Acute gastrointestinal illnesses such as norovirus illness are common in North America and are very contagious, affecting all age groups. However, pregnant women, people with compromised immune systems, young children and the elderly are at risk for developing more serious complications, like dehydration.

What you should do to protect your health

Raw oysters contaminated with noroviruses may look, smell and taste normal. The following safe food-handling practices will reduce your risk of getting sick:

•             Do not eat, use, sell, or serve any recalled oysters.

•             Avoid eating raw or undercooked oysters. Cook oysters to an internal temperature of 90° Celsius (194° Fahrenheit) for a minimum of 90 seconds before eating.

•             Discard any oysters that did not open while cooking.

•             Eat oysters right away after cooking and refrigerate leftovers.

•             Always keep raw and cooked oysters separate to avoid cross-contamination.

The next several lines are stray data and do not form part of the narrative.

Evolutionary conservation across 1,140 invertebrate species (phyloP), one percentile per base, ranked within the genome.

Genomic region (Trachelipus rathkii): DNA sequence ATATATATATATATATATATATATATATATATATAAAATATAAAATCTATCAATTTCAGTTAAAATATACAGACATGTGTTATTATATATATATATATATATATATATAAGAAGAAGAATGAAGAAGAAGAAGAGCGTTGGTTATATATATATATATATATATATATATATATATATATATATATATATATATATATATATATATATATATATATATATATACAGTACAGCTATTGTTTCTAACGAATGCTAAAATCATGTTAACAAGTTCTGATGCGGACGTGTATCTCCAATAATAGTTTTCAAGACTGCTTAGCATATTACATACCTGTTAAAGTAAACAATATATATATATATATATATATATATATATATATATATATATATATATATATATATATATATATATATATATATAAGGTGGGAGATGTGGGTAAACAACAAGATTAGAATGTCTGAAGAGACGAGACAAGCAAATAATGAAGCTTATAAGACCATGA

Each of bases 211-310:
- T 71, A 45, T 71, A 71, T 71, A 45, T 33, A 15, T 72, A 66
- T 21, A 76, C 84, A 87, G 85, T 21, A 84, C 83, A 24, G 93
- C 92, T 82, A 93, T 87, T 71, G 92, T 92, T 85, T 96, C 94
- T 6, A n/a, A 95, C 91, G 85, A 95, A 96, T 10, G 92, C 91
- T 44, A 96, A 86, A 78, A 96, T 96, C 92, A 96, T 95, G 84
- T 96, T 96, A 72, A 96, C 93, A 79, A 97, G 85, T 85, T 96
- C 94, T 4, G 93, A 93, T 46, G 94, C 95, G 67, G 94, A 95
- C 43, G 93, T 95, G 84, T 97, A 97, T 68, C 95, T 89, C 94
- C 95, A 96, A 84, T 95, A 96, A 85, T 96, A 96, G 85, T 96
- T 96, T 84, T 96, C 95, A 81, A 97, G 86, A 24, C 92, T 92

•             Do not use the same plate or utensils for raw and cooked shellfish, and wash counters and utensils with soap and warm water after preparation.

•             Wash your hands well with soap before and after handling any food. Be sure to clean and sanitize cutting boards, counters, knives and other utensils after preparing raw foods.

Noroviruses can be transmitted by ill individuals and are able to survive relatively high levels of chlorine and varying temperatures. Cleaning and disinfecting practices are the key to preventing further illnesses in your home.

•             Thoroughly clean contaminated surfaces, and disinfect using chlorine bleach, especially after an episode of illness.

•             After vomiting or diarrhea, immediately remove and wash clothing or linens that may be contaminated with the virus (use hot water and soap).

•             If you have been diagnosed with norovirus illness or any other gastrointestinal illness, do not prepare food or pour drinks for other people while you have symptoms, and for the first 48 hours after you recover.


People with norovirus illness usually develop symptoms of gastroenteritis within 24 to 48 hours, but symptoms can start as early as 12 hours after exposure. The illness often begins suddenly. Even after having the illness, you can still become re-infected by norovirus.